my distant ancestors for that, you know, because we go back several 100 years or 1000 years or 2000 years. And we find people who certainly knew what it was like to live in a world that they didn't have an environment they had no control over. And so they're gonna have to be our sources of wisdom because our more recent ancestors and then our current kind of technocrats or people who have no idea how to think that way eso we're gonna have to get it from somebody else. I mean, that would have been the normative experience for basically all of humanity and prematurity, right? Not not just living with the fact that you don't have you. Can't you control very little, right? Right, That absolutely anything can can happen. And, you know, I about 25 years ago. I think it waas my my wife was working for world relief and she was making a trip to Central America to see some things that some of the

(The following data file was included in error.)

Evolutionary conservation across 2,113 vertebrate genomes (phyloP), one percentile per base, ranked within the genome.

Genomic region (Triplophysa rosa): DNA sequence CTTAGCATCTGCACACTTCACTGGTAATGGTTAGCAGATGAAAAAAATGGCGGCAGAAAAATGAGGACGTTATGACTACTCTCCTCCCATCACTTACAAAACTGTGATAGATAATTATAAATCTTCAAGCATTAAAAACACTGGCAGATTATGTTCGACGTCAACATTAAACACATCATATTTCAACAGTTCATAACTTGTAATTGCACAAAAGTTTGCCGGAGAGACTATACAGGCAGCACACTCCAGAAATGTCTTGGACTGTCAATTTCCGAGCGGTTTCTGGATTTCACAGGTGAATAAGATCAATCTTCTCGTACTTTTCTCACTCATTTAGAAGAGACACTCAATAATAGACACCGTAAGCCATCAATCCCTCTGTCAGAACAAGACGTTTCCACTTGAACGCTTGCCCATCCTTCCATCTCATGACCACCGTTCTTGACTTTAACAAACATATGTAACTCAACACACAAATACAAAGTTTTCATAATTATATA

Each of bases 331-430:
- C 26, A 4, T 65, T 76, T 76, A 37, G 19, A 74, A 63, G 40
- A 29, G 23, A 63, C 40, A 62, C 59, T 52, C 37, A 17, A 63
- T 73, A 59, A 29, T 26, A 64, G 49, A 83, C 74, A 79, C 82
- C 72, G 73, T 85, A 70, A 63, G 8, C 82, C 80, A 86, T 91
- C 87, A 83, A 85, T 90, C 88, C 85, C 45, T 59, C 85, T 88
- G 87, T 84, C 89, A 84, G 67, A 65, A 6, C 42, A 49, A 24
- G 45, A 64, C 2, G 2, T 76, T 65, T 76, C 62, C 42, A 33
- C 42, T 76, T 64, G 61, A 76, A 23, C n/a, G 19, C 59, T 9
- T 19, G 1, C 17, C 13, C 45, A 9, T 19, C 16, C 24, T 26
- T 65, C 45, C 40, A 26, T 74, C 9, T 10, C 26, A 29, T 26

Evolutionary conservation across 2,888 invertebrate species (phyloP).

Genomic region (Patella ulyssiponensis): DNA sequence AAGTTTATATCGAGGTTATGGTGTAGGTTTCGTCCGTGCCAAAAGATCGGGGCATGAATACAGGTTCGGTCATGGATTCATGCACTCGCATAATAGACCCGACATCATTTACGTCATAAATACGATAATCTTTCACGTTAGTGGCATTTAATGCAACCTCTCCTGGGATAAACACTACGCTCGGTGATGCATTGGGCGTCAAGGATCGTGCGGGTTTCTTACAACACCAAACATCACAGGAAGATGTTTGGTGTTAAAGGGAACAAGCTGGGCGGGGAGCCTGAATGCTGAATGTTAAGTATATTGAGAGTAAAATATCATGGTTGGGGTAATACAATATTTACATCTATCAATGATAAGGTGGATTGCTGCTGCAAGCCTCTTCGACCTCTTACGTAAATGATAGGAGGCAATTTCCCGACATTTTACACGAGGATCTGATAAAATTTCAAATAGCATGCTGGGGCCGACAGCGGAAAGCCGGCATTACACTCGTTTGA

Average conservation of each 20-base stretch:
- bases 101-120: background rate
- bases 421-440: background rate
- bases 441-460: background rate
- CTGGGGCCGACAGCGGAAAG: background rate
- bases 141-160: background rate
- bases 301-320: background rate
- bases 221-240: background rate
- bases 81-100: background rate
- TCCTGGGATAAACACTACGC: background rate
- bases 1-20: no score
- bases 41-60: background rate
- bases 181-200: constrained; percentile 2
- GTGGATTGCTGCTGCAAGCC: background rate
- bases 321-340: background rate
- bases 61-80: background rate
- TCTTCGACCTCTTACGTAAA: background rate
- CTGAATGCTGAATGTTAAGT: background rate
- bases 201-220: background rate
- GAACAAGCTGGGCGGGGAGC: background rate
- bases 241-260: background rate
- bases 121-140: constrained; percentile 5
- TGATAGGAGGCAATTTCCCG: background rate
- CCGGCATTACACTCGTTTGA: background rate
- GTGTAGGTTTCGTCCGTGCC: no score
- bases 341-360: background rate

projects that world relief was doing there. Yeah, In fact, I remember exactly when this was it was 1991 in 1992 And the reason I you'll know why. I remember in just a second, um she She met this farmer there who had, uh, completely changed, thanks to some help from world relief. He had completely changed his methods and techniques of farming, and he was getting much higher yield on his crops and everything was going great, he said. But now, he said, I've lost everything. I've gone back to where I was before because the, uh, my costs have risen so much that it's eaten up all of the additional profit that I that I was making. And Terry asked him, What? What is it? What? You know what? What's the cause of it, she said. He says, primarily gasoline. He says I have to drive a truck to the nearest city so I can sell my crops. And he said, I that the cost of gasoline has just gone completely crazy